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« Byron Rushes to Astrology's Defense | Main | "Kyiv" [by Howard Altmann] »

September 01, 2023


My own recollection of that last line in the penultimate stanza was that Auden, troubled by what he deemed the inanity of "We must love one another or die," changed it to "We must love one another and die." But even that troubled him for, after all, we all die. Volition or opinion has no role in that. In his mind the "what" of death becomes a kind of reductio ad absurdum or, perhaps worse, infelicitous sentimentality. In Auden's mind, either line was at best cumbersome and at worst insipid. It's why he apparently decided to cut the entire stanza. Still unsatisfied, he concluded "the whole poem, I realized, was infected with an incurable dishonesty--and must be scrapped." Thank God that posterity made the ultimate decision. My final point is that Auden's own struggle with wording in the poem is, in and of itself, a cogent indication of just how seriously he regarded the enormity of Germany's invasion of Poland. What words befit such an event and what it portends? But bringing light to truth is its own enduring testament. That's why Auden's poem was and is unkillable.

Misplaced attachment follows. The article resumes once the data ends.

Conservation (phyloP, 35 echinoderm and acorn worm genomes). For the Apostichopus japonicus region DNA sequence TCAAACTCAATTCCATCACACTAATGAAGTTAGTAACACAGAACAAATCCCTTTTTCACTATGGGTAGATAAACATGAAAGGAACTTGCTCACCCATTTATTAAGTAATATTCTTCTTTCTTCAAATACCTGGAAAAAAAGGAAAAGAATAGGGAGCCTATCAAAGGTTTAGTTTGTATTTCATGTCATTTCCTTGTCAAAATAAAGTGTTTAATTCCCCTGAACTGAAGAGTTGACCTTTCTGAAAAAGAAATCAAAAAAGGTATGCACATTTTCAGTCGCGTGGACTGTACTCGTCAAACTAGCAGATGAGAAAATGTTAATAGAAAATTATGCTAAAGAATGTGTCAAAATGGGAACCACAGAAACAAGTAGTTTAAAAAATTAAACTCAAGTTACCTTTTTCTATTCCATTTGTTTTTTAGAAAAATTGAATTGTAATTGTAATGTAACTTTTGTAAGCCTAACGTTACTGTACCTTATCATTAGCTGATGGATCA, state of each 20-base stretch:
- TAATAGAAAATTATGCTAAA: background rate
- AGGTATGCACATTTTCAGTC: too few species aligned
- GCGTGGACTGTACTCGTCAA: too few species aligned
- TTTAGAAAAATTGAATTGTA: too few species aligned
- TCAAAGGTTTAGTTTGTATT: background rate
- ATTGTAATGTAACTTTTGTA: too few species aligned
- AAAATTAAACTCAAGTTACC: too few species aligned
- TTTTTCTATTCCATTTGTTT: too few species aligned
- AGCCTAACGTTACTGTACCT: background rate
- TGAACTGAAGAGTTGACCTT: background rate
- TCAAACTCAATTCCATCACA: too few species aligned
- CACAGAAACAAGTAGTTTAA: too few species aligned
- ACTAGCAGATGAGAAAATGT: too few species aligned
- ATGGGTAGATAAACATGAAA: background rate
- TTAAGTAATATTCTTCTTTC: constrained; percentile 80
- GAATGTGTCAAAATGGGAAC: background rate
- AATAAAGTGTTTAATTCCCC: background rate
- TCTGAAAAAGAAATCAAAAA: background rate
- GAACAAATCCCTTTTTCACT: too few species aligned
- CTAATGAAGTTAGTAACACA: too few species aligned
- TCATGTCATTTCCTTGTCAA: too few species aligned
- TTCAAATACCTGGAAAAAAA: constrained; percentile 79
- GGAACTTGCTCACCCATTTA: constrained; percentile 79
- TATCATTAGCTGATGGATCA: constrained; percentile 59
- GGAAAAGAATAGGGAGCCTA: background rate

A fine succinct commentary, I think, Dr, Hitchner.

In an effort to rescue the stanza, academics have offered all sorts of interpretations of the line, "We must love another or die," including the biological, in which the perpetuation of the race depends on the act of copulation.

1 -- "We must love one another and die."

I learned this via Buddhism: a Buddhist monk mentioned Auden's change.I wish I remembered the name of the sermon.

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I left it
on when I
left the house
for the pleasure
of coming back
ten hours later
to the greatness
of Teddy Wilson
"After You've Gone"
on the piano
in the corner
of the bedroom
as I enter
in the dark

from New and Selected Poems by David Lehman


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